Automatically Add Terms to Your WordPress Posts with TaxoPress

If you have a busy site with lots of content, it can be difficult to keep it organized. Normally, WordPress sites use Tags and Categories to organize content. However, if you're publishing 10, 100 or even 1,000's of posts every day, it can be hard to find and add the correct Tags and Categories.

One solution is to use the TaxoPress plugin. TaxoPress has an “Auto Terms” feature that can scan your content and automatically assign terms. These can be existing terms on your site, or entirely new terms chosen by analyzing your posts.

How Does the Auto Terms Feature Work?

Let’s see an example of how this Auto Terms feature works. In the image below I’ve created a new post, using the text from the “About Us” page on There are several paragraphs of content about WordPress.

Auto Terms WordPress
Auto Terms WordPress

When I click the “Publish” button for this post, TaxoPress scans the post and creates new terms. You can see those new terms in the image below. It's possible to change the sensitivity of this feature. You can choose a setting that provides only a few, accurate suggestions. Or you change the setting to be more aggressive and produce more suggestions, even if they may be less accurate.

New Post Terms Added
New Post Terms Added

Different Ways to Use the Auto Terms Feature

You can use the TaxoPress Auto Terms feature in three ways:

There are also three different sources you can use for adding terms. Click here for more on Auto Terms sources.

  • Existing terms: This will analyze your content and automatically add existing terms from your site.
  • Dandelion: This service will analyze your content and automatically add new terms.
  • Open Calais: This service will analyze your content and automatically add new terms.

As you can see, the TaxoPress team have built some parts of the Auto Terms feature on top of two outside services: Dandelion and Open Calais. You can use either one (or even both) to analyze your content. You will need to open an account with one of those services to analyze your content and create new terms. If you are nervous about trusting an automated system to add terms, you also have the option of having these terms appear as suggestions. This allows you to see all the terms produced by Dandelion or Open Calais, and you can then manually choose which ones to use.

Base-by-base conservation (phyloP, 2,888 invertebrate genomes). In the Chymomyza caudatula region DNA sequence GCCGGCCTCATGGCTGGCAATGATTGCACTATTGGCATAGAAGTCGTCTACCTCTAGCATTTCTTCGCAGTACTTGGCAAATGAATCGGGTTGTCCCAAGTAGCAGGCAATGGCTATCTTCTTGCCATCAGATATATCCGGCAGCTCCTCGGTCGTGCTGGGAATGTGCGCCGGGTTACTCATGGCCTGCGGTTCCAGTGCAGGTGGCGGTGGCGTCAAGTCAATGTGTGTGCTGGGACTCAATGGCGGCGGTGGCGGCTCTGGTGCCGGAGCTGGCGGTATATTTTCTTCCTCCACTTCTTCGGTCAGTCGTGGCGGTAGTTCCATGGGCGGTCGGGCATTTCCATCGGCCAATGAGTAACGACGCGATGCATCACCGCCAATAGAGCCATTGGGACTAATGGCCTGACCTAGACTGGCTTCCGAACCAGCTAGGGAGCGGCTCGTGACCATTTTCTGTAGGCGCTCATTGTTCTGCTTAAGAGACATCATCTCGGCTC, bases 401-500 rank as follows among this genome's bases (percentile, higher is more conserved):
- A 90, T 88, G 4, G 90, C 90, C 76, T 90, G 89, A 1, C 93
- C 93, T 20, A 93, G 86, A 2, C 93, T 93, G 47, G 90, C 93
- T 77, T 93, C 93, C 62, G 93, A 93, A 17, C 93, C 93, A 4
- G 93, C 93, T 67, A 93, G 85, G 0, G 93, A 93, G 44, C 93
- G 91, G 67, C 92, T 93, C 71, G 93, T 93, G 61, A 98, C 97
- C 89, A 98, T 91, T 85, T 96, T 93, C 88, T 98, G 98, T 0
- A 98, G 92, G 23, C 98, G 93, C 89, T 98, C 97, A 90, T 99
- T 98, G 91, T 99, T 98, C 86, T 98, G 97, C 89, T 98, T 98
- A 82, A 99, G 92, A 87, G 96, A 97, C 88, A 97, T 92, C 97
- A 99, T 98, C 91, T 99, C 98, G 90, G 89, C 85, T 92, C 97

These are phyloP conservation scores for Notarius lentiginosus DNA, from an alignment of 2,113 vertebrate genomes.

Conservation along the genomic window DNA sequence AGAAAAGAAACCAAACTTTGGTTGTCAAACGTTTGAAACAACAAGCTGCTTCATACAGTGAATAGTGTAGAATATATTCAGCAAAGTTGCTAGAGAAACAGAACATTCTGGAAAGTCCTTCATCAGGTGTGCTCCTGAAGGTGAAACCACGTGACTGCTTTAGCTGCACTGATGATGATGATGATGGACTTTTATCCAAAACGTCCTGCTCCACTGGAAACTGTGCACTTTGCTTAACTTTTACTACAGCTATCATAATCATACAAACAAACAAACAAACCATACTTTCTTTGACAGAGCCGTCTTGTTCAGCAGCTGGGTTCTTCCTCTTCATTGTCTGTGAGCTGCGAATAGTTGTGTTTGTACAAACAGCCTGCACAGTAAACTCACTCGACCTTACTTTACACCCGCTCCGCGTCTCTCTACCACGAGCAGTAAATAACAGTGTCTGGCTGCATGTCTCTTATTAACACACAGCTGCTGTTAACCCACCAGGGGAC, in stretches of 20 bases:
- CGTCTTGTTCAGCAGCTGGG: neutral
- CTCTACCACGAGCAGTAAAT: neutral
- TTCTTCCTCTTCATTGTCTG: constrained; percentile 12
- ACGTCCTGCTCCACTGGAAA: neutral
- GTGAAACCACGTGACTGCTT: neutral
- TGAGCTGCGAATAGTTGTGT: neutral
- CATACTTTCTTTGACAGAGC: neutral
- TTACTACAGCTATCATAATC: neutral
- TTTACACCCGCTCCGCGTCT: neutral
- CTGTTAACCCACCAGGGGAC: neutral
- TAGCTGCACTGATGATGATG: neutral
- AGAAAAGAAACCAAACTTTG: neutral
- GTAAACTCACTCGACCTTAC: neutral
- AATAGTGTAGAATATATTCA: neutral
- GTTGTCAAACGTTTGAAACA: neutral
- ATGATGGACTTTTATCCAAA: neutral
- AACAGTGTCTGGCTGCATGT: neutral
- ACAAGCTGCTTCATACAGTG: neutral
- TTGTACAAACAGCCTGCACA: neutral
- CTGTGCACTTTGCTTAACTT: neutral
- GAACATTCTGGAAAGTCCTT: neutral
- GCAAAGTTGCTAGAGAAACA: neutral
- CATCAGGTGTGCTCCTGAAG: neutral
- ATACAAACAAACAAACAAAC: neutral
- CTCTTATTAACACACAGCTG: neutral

Using TaxoPress Auto Terms with Other Post Types

This Auto Terms feature in TaxoPress can work with any taxonomy and post type. For example, in the next screenshot, you can see an example with bbPress. In this example, TaxoPress has scanned a new bbPress topic and automatically created around a dozen “Topic Tags”:

Bbpress Terms
Bbpress Terms

Let's see another example. In the screenshot below, we have a WooCommerce product. TaxoPress has scanned the content and created five new terms into the “Product tags” area.

Woocommerce Terms
Woocommerce Terms

Using Auto Terms on Large Sites

Don't worry if you want to use Auto Terms on large sites. There are people using TaxoPress to analyze content on sites with 50,000 or 100,000 posts or more. To analyze so much content successfully, you can use some of the safeguards for large sites. These will prevent timeouts if you’re trying to process a lot of content or using an under-powered server.

Both the “Existing Content” and “Schedule” options have three safeguards.

  • Limit per batches: This enables you to add Auto Terms to existing content in batches. If you have a lot of existing content, set this to a lower number to avoid timeouts.
  • Batches wait time: This is the wait time (in seconds) between processing batches of Auto Terms. If you have a lot of existing content, set this to a higher number to avoid timeouts.
  • Limit Auto Terms, based on published date: This setting allows you to add Auto Terms only to recent content.

If you're running the scheduled service to create terms, it's possible to keep a record of what's happening on your site. TaxoPress has a logs feature to record all attempts to add terms to your content. In the image below, you can see some typical log entries.

Log Entry
Log Entry
  • Steve Burge

    Steve is the founder of PublishPress. He's been working with open source software for over 20 years. Originally from the UK, he now lives in Sarasota in the USA. This profile is generated by the PublishPress Authors plugin.

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